McDermott is a singer/songwriter who has released many critically acclaimed albums since the early 1990s. He grew up on the south side of Chicago, but somehow became a Cubs fan. In the book “Cubsessions” he recalled his mindset while he rooted for the boys in blue. “We all create our own narrative. Mine was the lovable loser. The Cubs were a badge of honor, but it was really just an excuse for not being successful. Now I love that the narrative has been turned around and there’s an expectation of great success.”

    ~Lee Meyers 1946 (Cubs minor leaguer 1964-1967)
    Lee Meyers was a Cub minor leaguer pitcher who never tasted the show, but he certainly tasted show business. On May 4, 1966, Meyers, then with the Cubs Class A affiliate Lodi Crushers (The California League), married actress and sex symbol Mamie Van Doren. Mamie had recently broken up with Angels pitcher (and playboy) Bo Belinsky when she found herself attached to this very young man. The marriage lasted longer than Meyer’s baseball career. The lefty never made it higher than Triple-A Tacoma for the Cubs, who released him in 1967. He and Van Doren were divorced on January 3rd, 1969. Meyers seemed to be recovering nicely from the divorce after inheriting a large sum of money from his grandfather, the publisher of McCall’s magazine. Sadly, his new found wealth didn’t last long. On April 27, 1972, Meyers died in a car accident in Huntington Beach, California. Van Doren married 5 times and dated a Who’s Who of Hollywood big-wigs, including Clark Gable, Howard Hughes, Johnny Carson, Elvis Presley, Burt Reynolds, Jack Dempsey, Steve McQueen, Johnny Rivers, Robert Evans, Eddie Fisher, Warren Beatty, Tony Curtis, and Joe Namath. While she dated a lot of A-list stars, her own film career never made it out of the minor leagues…just like her third husband, Lee Meyers.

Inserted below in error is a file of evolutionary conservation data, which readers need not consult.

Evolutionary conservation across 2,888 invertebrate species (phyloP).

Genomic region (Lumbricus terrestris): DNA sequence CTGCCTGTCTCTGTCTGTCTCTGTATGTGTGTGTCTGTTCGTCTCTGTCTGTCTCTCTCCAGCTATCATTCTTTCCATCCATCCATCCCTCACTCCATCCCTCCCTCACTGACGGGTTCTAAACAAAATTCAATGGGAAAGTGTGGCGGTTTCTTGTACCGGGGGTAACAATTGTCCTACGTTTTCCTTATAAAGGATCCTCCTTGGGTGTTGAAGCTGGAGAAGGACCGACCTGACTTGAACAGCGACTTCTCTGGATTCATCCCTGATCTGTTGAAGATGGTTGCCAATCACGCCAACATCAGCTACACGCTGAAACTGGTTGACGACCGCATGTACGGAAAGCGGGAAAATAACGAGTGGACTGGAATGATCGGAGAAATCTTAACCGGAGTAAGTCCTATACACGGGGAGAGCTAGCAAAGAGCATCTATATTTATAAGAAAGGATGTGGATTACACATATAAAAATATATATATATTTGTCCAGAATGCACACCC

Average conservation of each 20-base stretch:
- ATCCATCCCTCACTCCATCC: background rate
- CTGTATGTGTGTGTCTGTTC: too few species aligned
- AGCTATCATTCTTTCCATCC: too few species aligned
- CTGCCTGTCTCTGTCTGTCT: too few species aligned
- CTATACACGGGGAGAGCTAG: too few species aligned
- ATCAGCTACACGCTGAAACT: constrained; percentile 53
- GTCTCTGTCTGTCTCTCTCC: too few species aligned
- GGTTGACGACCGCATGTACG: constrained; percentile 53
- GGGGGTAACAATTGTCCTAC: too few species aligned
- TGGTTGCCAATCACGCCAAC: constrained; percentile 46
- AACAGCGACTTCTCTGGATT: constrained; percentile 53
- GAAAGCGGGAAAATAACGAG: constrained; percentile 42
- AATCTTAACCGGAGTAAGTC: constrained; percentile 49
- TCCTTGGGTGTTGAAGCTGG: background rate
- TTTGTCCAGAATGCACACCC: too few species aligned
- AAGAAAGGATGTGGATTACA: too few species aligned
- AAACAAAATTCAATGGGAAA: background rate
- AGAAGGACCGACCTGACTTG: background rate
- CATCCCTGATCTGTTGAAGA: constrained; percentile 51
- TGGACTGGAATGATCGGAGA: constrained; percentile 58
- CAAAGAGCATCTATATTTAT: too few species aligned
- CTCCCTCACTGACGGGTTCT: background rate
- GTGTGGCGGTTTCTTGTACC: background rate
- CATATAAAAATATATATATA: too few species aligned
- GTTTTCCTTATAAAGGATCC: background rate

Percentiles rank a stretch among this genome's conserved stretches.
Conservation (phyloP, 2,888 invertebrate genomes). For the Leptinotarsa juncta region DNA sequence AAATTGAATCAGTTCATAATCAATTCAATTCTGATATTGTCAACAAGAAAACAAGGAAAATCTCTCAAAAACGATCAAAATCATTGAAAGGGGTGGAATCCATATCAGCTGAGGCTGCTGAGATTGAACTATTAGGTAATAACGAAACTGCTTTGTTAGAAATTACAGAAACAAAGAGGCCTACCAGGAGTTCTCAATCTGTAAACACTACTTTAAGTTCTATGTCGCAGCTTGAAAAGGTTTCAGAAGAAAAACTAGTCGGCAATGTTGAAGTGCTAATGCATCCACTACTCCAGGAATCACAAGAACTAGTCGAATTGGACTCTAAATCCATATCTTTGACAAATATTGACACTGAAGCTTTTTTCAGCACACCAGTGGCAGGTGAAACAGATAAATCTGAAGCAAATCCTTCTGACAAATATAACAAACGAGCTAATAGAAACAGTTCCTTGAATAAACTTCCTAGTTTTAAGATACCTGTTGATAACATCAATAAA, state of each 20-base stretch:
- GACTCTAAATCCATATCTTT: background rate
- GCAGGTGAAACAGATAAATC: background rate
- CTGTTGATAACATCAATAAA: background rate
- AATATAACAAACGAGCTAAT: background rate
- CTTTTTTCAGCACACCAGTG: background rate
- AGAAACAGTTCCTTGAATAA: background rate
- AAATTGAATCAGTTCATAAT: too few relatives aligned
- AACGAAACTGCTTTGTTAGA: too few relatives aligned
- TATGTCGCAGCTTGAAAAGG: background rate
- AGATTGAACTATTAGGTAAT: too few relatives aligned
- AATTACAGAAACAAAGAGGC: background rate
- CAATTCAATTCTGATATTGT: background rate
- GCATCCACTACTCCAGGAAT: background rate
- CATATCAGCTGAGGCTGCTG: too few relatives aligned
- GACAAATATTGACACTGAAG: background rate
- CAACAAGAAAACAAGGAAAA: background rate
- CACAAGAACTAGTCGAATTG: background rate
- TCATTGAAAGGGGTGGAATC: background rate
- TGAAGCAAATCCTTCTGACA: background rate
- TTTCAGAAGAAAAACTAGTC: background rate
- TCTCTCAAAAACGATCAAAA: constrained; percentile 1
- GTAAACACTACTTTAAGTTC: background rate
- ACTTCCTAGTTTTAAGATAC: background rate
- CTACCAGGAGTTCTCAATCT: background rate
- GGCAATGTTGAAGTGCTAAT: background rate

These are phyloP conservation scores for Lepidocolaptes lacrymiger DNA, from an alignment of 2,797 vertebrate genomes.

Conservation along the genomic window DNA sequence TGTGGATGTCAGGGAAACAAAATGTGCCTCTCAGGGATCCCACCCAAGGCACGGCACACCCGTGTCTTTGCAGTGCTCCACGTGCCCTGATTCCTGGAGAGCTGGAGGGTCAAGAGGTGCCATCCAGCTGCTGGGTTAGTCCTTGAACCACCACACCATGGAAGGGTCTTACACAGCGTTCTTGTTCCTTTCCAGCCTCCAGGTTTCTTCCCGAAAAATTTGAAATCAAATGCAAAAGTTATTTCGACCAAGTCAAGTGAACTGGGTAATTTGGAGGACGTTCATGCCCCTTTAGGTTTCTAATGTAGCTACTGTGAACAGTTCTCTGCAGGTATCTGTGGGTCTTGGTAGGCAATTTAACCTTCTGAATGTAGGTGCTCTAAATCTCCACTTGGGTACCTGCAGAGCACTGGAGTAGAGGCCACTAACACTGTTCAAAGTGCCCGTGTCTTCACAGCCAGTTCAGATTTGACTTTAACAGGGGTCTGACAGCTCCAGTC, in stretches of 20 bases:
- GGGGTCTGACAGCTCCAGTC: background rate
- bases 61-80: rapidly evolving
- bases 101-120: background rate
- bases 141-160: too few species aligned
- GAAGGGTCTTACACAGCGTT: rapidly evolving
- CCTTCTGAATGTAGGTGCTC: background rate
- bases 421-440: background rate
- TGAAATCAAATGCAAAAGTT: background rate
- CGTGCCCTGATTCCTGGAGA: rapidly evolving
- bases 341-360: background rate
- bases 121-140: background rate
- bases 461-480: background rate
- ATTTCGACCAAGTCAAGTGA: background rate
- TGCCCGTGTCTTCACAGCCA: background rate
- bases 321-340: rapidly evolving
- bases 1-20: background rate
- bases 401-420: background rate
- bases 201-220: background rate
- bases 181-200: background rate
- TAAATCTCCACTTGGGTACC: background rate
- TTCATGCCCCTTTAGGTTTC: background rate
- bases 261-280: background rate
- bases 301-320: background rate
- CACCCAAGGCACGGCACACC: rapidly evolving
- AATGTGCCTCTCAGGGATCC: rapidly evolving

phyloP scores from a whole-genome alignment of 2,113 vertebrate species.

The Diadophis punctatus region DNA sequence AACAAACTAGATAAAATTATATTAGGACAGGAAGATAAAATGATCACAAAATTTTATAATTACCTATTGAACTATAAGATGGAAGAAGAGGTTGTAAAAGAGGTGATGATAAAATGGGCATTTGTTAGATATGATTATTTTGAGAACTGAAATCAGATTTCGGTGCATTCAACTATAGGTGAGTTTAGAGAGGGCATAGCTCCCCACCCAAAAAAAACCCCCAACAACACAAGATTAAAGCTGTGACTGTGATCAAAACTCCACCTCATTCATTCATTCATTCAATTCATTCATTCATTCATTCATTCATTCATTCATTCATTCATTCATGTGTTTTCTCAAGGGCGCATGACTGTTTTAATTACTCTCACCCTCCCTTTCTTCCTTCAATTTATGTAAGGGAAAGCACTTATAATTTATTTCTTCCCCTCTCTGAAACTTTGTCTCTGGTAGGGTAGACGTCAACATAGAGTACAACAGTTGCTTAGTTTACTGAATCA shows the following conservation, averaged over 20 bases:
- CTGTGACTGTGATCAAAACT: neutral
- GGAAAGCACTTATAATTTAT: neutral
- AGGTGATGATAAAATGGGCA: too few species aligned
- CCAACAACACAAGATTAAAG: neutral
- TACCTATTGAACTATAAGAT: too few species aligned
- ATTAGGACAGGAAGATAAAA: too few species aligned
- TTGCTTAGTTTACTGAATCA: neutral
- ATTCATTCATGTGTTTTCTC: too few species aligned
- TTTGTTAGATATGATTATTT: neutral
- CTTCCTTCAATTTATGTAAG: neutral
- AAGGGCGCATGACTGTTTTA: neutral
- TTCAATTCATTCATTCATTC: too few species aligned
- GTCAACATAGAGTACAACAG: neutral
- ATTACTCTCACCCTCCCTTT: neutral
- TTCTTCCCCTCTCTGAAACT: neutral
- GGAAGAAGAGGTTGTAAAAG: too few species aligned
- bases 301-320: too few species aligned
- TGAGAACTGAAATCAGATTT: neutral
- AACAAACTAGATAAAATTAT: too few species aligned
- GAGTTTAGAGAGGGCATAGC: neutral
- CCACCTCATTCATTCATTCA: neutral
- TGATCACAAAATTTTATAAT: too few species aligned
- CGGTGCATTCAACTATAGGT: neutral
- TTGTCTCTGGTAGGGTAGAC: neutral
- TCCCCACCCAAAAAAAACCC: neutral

~The Mountain Goats (Cubs song)
    This song came out in 1995. The Cubs as a metaphor…

    ~Bill Murray 1950 (Cubs fan 1950-present)
    He’s the ultimate Celebrity Cub fan. Born into a Cubs family, Bill Murray has never stopped following his favorite team. He’s been there during the good times (?) and bad, showing up to watch them at home and on the road. In 2007, he was there for every gruesome moment as the Cubs took a long time clinching their playoff spot. The Tribune interviewed him about his Cubs love at that time. He was asked about the ridiculous theory that the Cubs would cease being special if they ever actually won the World Series. “I don’t accept that (theory), because the Cubs have already won five World Series, and they are the Cubs. Would the Cubs be the Cubs if they lost the World Series? That’s sick thinking. You’ve got to watch out for people like that. I should be watching you. Maybe you want to talk to me later about what’s going on in your life.” In 2008, he was asked if the Cubs were cursed. He said…”That curse is over. Sam Sianis broke that curse awhile ago. They keep breaking that curse. It should be done, over with. I’ve stopped blaming myself for a Cubs loss. That’s a start. [laughs] I’m am not taking responsibility for those losses.” But then after they choked again, he had a hilarious cameo on Saturday Night Live, asking the political candidates if the Cubs will ever win it all. But Bill Murray’s finest Cubs hour probably came during the beginning of the 1987 season. After Harry Caray had a stroke, lots of celebrities filled in for him alongside Steve Stone in the TV booth. None of them had an appearance remotely as memorable as Murray. Chicago will always love Bill Murray. And Bill Murray will always love the Chicago Cubs.

    Videos and audio beginning with the letter M…

    Rabbit Maranville is still in all-time top 20 in triples…

    Some bad hitting luck for J.C. Martin…

    Sandy Martinez catches the last strike…

    How about some foreshadowing?

    Lennie Merullo came to Wrigley again in 2014…

    Here Rick Monday comes to save the day!

    Moose Moryn’s catch to save Don Cardwell’s no-hitter is in this video…

    This fan was there for Randy Myers poster day…

    Rick’s favorite baseball card beginning with the letter M…